He heard Belinda say, “Yes!”

Opened his eyes in time to see her place the last card, having won her game. She gathered the cards up and shuffled them and began again.

Another five minutes passed.

Another ten.

Belinda finished the game and she was mixing the deck again when Ethan noted the first impulse of irritation—a twitch in his left eye.

The pain was still growing and he’d now been waiting, at his estimation, for fifteen minutes. In that increment of time, the phone had not rung once, and not another soul had entered the building.

He shut his eyes and counted down from sixty as he massaged his temples. When he opened them again, he was still sitting there shirtless and cold, and Belinda was still turning cards over, and the sheriff had yet to come.

Ethan stood, fought a bout of wooziness for ten seconds before finally establishing his balance. He walked back over to the reception desk and waited for Belinda to look up.

She laid down five cards before acknowledging him.

“Yes?”

“I’m sorry to be a bother, but I’ve been waiting about twenty minutes now.”

“The sheriff’s real busy today.”

“I’m sure he is, but I need to speak with him right away. Now you can either get him on the phone again and tell him I’m done waiting, or I’m gonna walk back there myself and—”

Her desk phone rang.

She answered, “Yes?...OK, I sure will.” She shelved the phone and smiled up at Ethan. “You’re welcome to go on back now. Right down that hallway. His office is through the door at the very end.”

* * *

Ethan knocked beneath the nameplate.

A deep voice hollered from the other side, “Yep!”

He turned the knob, pushed the door open, stepped inside.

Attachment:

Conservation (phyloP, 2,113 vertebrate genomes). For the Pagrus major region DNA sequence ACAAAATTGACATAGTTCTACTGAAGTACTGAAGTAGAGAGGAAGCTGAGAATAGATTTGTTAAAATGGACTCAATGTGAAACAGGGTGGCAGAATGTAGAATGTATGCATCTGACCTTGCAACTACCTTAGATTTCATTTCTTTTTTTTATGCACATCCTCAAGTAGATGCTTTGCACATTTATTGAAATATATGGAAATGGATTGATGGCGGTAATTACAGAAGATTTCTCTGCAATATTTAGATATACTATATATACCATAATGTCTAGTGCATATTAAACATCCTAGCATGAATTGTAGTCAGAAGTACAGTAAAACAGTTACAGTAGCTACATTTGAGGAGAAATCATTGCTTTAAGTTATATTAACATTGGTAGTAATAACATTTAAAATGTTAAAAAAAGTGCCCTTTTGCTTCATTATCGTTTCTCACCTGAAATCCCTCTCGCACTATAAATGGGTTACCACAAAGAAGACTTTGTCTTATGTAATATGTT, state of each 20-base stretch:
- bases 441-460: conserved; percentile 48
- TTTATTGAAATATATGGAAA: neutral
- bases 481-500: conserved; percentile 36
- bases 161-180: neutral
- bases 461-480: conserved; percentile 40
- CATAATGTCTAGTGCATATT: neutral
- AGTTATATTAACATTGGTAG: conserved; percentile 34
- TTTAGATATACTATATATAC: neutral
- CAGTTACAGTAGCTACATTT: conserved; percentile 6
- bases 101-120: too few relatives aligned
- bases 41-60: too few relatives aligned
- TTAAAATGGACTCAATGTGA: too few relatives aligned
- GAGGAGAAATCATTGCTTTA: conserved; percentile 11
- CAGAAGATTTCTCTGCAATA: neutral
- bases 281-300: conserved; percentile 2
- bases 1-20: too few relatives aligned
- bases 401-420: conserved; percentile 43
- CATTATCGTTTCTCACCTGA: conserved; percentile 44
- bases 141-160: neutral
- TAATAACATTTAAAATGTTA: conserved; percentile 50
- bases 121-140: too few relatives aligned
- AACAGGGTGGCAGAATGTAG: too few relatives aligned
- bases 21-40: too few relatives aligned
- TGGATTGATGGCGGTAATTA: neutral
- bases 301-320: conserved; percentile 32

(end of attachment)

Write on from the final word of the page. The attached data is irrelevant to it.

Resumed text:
The floor of the office was a dark and deeply scuffed hardwood. To his left, the enormous head of an elk had been mounted to the wall opposite a large, rustic desk. Behind the desk stood three antique gun cabinets brimming with rifles, shotguns, handguns, and what he calculated were enough boxes of ammo to execute every resident of this little town three times over.

A man ten years his senior reclined in a leather chair, his cowboy-booted feet propped on the desk. He had wavy blond hair that would probably be white within a decade, and his jaw was frosted with a few days’ worth of grizzle.

Dark brown canvas pants.

Long-sleeved button-down—hunter green.

The sheriff’s star gleamed under the lights. It looked like solid brass, intricately etched, with the letters WP inset in black in the center.

As he approached the desk, Ethan thought he saw the sheriff let slip a private smirk.

“Ethan Burke, Secret Service.”

He extended his hand across the desk, and the sheriff hesitated, as if holding some internal debate over whether he felt like moving. Finally, he slid his boots off the desktop and leaned forward in his chair.

“Arnold Pope.” They shook hands. “Have a seat, Ethan.”

Ethan eased down into one of the straight-backed wooden chairs.

“How you feeling?” Pope asked.

“I’ve been better.”

“I’ll bet. You’ve probably smelled better too.” Pope flashed a quick grin. “Rough accident you had a couple days ago. Tragic.”